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NBA Playoffs 2017: The Cavaliers beat up the Raptors in Game 1, 116-105

Despite a first half run to keep it close, and some strong play from Kyle Lowry, the Cavaliers ran the Raptors off the floor in Game 1.

NBA: Playoffs-Toronto Raptors at Cleveland Cavaliers Ken Blaze-USA TODAY Sports

The RaptorsKyle Lowry opened the scoring against the Cleveland Cavaliers in Game 1 of the Eastern Conference semifinals by hitting a 3. It was an encouraging sign for the Raptors, since they’ll obviously need Lowry to be at his fearless best to unseat the defending champs. Unfortunately, it was the last time the Raptors would lead. They would go on to lose to the Cavs — and to no one’s particular surprise — by a score of 116-105.

The Raptors made a couple runs though, giving glimmers of hope for a time. After falling behind by 18 points early in the second quarter, the Raps did manage to fight back. Led by Lowry — back to his old self with an efficient line of 20 points (7-of-13 shooting, 2-of-4 from deep), 11 assists, and a steal — Toronto went on an 18-3 surge to get back in the game. This, even after the Cavs had dunked all over the Raps for most of the first quarter — with LeBron James, and even Iman Shumpert, getting into it — and two 10-0 runs of their own. In the micro, it was a nice few minutes.

But a nice few minutes are not enough against the relentless, overall assault by LeBron James. As we’d feared, James was everywhere on the court, able to make any pass he wanted, find any lane, and even play-act drinking a beer in the third quarter. Such was the state of the game by then, with the Raps down by a solid 25 points or so. James would finish with 35 points (on 13-of-23 from the field), 10 rebounds, 4 assists, and a few crushed souls (including mine). He played 41 minutes, and hardly looked troubled.

At the start of this series, we believed Toronto was ready to be tested by the Cavaliers. Most ultimately picked them to lose the series, but the thinking was that this time around they’d make things tougher on LeBron and Cleveland. But what can we point to here that suggests anything different from last season? Outside of the expected production from Lowry and DeMar DeRozan (19 points and 7 rebounds in a muted performance), what were the positives?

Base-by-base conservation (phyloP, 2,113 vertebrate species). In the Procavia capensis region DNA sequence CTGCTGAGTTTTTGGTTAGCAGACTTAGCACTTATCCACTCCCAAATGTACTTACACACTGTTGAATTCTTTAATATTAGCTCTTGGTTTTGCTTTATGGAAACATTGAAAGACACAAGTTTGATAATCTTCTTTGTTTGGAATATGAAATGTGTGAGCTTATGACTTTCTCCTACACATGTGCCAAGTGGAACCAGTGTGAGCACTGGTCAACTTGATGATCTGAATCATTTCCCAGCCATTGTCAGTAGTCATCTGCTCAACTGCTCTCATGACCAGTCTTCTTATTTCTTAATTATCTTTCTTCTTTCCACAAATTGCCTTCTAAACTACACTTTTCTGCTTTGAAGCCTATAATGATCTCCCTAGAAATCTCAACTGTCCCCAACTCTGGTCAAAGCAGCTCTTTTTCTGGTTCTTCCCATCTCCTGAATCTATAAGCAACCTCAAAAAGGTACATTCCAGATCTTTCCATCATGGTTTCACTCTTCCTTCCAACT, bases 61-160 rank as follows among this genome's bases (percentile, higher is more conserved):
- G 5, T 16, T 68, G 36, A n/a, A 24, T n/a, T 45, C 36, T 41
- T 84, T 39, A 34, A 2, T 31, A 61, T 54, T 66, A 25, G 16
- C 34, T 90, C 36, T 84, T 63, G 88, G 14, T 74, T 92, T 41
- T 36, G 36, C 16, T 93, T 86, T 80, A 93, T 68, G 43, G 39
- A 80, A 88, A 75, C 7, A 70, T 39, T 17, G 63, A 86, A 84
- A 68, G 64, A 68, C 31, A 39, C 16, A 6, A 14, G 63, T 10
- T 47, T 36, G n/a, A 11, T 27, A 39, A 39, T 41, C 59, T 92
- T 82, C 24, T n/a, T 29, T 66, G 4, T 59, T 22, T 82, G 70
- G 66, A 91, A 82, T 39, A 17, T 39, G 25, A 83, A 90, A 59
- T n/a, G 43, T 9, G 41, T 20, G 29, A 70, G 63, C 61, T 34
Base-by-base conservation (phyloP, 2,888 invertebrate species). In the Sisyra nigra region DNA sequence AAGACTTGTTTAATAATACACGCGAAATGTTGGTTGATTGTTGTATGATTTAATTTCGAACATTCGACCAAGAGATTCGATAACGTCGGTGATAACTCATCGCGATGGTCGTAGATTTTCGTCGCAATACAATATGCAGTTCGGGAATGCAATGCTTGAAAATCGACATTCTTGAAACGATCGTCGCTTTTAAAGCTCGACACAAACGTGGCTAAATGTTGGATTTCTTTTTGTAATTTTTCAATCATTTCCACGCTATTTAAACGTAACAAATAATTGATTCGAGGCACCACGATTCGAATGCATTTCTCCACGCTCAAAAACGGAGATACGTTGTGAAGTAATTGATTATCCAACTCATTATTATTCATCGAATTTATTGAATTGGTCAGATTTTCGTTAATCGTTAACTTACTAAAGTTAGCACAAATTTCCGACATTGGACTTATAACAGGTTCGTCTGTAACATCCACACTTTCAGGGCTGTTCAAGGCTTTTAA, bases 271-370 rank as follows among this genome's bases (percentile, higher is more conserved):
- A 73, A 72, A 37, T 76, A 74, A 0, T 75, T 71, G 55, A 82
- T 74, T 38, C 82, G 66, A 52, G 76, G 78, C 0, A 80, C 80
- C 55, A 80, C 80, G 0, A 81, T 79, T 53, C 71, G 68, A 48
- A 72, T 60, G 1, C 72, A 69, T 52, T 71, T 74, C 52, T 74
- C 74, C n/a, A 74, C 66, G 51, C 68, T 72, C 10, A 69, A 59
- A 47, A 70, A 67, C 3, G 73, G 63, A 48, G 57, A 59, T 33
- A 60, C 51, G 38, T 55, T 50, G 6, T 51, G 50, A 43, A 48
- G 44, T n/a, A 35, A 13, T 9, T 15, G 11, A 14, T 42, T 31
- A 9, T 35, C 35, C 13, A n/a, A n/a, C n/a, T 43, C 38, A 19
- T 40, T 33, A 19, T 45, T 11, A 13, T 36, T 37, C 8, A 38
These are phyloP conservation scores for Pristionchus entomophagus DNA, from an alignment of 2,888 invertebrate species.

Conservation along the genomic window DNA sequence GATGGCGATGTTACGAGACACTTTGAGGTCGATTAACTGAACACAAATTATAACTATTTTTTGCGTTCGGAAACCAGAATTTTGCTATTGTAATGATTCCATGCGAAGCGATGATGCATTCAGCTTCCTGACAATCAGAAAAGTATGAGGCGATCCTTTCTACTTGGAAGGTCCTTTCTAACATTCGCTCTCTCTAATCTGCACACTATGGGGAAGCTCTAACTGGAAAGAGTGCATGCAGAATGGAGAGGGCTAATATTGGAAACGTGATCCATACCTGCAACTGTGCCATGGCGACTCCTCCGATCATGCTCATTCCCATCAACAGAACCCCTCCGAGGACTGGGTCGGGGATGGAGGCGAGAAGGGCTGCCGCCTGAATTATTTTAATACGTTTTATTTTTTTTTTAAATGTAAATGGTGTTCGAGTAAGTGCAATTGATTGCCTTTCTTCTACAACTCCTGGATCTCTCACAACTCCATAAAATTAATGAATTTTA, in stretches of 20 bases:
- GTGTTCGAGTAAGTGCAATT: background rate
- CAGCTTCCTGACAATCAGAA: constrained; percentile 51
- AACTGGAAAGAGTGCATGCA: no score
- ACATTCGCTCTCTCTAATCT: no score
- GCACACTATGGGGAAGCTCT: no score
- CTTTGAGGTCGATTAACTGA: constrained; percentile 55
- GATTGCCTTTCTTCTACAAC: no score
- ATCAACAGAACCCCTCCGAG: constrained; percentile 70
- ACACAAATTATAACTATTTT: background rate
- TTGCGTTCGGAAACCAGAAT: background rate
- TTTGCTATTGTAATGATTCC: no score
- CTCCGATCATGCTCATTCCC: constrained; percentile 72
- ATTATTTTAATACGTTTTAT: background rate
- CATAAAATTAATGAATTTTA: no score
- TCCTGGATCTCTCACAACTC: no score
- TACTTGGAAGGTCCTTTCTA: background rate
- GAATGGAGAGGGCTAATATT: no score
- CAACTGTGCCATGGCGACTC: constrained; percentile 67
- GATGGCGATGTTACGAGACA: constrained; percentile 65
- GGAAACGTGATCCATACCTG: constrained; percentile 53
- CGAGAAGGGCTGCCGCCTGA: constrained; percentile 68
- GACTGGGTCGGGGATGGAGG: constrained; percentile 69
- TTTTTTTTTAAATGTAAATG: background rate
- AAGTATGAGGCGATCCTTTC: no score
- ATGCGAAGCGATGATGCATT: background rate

Serge Ibaka, the Raptors’ new power forward, and a key to the series, had a quiet 15 points and 6 rebounds (though he did shoot 3-of-3 from three). P.J. Tucker put in 13 points, but was not able to stop LeBron any more than the invisible Patrick Patterson (1-of-7 from the field, and a truly bizarre travel call), and the forgotten DeMarre Carroll (3 points, from the one shot he took). The feel-good story of Norman Powell was a footnote here, with most of his 12 points coming after the game was out of reach. Cory Joseph was quiet once again (2 points in 10 minutes). And Jonas Valanciunas? He was put back in the starting lineup, managed six points and six rebounds, but will remembered here for looking comically overmatched for most of the game.

Watching the Raptors flail out on these little runs proved to be doubly exasperating. Every time it looked like maybe Toronto was putting together something resembling quality basketball, LeBron and his crew had an answer. The team’s other two stars, Kevin Love and Kyrie Irving, went off for 18 and 24 points, respectively. The role players all did what they were supposed to do. The teams shot similar percentages, but the Cavs seemed to capitalize more easily on their open opportunities. They executed their gameplay and, despite rumours to the contrary, looked every bit the championship-calibre team on defense. The Raptors still looked a step or two (or three, or four) behind — except when taking threes, where they managed to put a toe on the line multiple times. It’s literally the smallest of gestures, but it contains volumes.

In the late minutes of the game, TNT’s Grant Hill talked about the Raptors being a resilient group. He mentioned how they bounced back after that Game 3 disaster in Milwaukee. He talked up their overall mental fortitude. Hill was not wrong in his assessment, even if it looked largely absent tonight — the Raptors took turns looking shook, bobbling the ball, getting pushed around, janking all kinds of shots. The problem, however, is still in want of a solution.

The Raptors can definitely play better than they did tonight. They’ll have to if they want to have any chance at all in this series. But LeBron is not about to stop what he’s doing. He’s taken the Raptors’ best swings before and come back chuckling. Toronto had be best to consider that: it’ll be on everyone to play at their best if they want to take a lead beyond the first minute of any game here. To which all I can say now is... good luck.